Seven years ago in Prague, for example, there were no business aviation companies. The media didn’t write about business aircraft and their value went unappreciated. Building a 24/7 business in any CEE country requires personal effort, just as it does in the Middle East and Far East. Face to face meetings are crucial. And when the time zones are not conducive, keyboards programmed in three languages are godsends.

To succeed with establishing a subsidiary in the CEE you will need to find diligent suppliers who stick to the rules you agreed. They need to focus on attention to detail too. Invest in understanding the people you are working with. What motivates them? what are their aspirations?

Today in Prague we have the perfect environment to grow business aviation. The private terminal is the old main terminal. It is called Terminal JIH or Terminal South, officially Nr. 3, and compared with those busy crowded chaotic airports, Prague is an oasis of calm. The whole infrastructure at Prague (focused on Terminal 3 where we have our base) is a strong infrastructure, which includes a local, adjacent hotel. Processing of passengers is smooth. Security is (shock, horror!) friendly and polite. The airport is open 24/7 (important for business aviation clientele who make their own schedules) and with no slots restrictions departure and arrivals can be managed easily.

The opportunities have not gone unnoticed by companies in the West. Cessna is building a Completion Centre at Prague Airport and Netjets are growing their operation here. There are several MROs and the skillset of the people – a result of their good education – is strong. Sometimes difficulties arise from simple misunderstandings or simply because everything is changing so fast, but in general the new generation here is hungry and focused on their targets.

When I founded CEPA ( – a networking organization for central European business aviation – in 2009, the idea was to connect East and West. Today the association (with a 150-strong membership) is making interesting deals and creating more representation in CEE countries. Jiri Matousek, the new chairman, is the right person to have the CEPA EXPO held this autumn. It will be a small but focused quality event, with the aim of establishing something that in years will be seen a complementary, not competitive event. Its goal is to connect both markets and open up possibilities that are yet still unknown.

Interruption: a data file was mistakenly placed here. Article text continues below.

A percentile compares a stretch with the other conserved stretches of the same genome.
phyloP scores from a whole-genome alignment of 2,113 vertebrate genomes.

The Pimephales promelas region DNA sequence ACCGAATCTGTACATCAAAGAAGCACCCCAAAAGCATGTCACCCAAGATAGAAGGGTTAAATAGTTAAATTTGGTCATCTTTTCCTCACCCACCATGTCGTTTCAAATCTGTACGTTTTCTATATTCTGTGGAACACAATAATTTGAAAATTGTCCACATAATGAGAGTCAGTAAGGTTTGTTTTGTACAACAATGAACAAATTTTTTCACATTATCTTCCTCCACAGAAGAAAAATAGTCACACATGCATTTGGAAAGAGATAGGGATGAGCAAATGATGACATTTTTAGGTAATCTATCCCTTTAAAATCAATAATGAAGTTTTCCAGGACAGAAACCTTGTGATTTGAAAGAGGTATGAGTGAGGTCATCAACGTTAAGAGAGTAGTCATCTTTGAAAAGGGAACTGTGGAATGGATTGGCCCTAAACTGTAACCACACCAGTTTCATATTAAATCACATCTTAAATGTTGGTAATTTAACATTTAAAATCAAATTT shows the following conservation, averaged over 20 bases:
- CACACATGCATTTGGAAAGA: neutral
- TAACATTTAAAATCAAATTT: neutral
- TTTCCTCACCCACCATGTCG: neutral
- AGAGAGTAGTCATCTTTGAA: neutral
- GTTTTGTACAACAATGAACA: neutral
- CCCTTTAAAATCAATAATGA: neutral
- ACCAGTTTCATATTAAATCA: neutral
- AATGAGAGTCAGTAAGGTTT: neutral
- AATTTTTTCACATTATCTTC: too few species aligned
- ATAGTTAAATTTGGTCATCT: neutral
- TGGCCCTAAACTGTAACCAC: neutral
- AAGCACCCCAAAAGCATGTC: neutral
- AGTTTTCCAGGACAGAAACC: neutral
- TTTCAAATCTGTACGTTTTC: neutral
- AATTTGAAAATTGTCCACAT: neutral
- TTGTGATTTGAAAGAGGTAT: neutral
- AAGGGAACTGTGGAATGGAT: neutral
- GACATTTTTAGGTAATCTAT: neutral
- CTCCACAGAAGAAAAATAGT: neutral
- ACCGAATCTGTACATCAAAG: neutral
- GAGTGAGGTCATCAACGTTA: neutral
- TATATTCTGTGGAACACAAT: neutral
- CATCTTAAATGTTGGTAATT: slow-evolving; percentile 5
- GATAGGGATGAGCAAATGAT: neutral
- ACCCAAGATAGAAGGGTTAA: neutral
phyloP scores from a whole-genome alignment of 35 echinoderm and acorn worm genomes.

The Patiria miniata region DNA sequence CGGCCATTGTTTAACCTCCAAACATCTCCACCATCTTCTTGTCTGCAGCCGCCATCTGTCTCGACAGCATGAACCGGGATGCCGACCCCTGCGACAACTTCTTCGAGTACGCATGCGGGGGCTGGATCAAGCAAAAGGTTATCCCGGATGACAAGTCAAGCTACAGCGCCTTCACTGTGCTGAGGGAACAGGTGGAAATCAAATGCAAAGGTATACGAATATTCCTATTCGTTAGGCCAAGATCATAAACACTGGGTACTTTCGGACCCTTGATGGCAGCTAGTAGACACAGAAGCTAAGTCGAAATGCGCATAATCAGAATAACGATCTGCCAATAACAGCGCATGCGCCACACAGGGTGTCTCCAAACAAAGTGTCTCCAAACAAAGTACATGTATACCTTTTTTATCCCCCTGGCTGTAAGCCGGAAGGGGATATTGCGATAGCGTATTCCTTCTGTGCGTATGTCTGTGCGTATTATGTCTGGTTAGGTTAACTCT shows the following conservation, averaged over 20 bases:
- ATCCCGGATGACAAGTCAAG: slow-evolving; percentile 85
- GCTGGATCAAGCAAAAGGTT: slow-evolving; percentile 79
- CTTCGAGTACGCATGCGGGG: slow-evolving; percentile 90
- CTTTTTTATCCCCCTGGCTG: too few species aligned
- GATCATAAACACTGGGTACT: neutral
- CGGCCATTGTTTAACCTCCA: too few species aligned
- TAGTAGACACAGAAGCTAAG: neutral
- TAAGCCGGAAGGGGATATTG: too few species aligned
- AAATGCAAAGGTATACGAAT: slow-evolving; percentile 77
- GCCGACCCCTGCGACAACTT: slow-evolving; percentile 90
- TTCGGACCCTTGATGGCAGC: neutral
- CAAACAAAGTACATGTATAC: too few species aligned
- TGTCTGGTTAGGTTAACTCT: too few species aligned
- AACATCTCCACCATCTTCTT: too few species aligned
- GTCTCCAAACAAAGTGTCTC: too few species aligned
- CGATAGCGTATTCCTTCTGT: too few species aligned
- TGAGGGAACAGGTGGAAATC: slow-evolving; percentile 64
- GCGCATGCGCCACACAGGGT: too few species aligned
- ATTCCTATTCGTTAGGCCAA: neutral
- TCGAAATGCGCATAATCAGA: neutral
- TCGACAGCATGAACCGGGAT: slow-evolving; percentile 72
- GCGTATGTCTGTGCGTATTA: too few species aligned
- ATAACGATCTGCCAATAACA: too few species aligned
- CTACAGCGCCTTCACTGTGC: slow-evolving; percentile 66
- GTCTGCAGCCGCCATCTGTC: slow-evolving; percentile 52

The most important fact that I have realized in my own 30 years in the business is that you need a lot of resilience. Honesty, vision, authenticity and skills are important but the most important factor is respect.


Prague to be at the heart of Central European business aviation

Less than a month remains to the start of CEPA’s (Central Europe Private Aviation) inaugural conference, which has attracted the attention of aviation professionals from around the world. From manufacturers, to aircraft operators, insurance and consulting companies, everyone is focused on Prague.

The CEPA 2010 conference will be held 22-23 April at the hotel Mandarin Oriental in Prague, Czech Republic. The conference aims to bring together key players from the business aviation industry in Central Europe. A special, long-term project will be announced at the press conference on the first day, which will be sure to draw attention to the Czech Republic and the country’s role in business aviation in the region.

To read whole article, click here…


The Future of Business Jets Conference

The Future of Business Jets Conference will be held on 10th and 11th November 2010 in Millennium Gloucester Hotel in London/UK.

Dagmar GrossmannThe conference will bring together senior industry figures to network and debate key issues and will focus on regulatory, legal, financial, insurance, and technical issues. Dagmar Grossmann’s speech will focus on security issues having a topic:“Is the tightening of security making business aviation less competitive?

To learn more about the conference, please click here…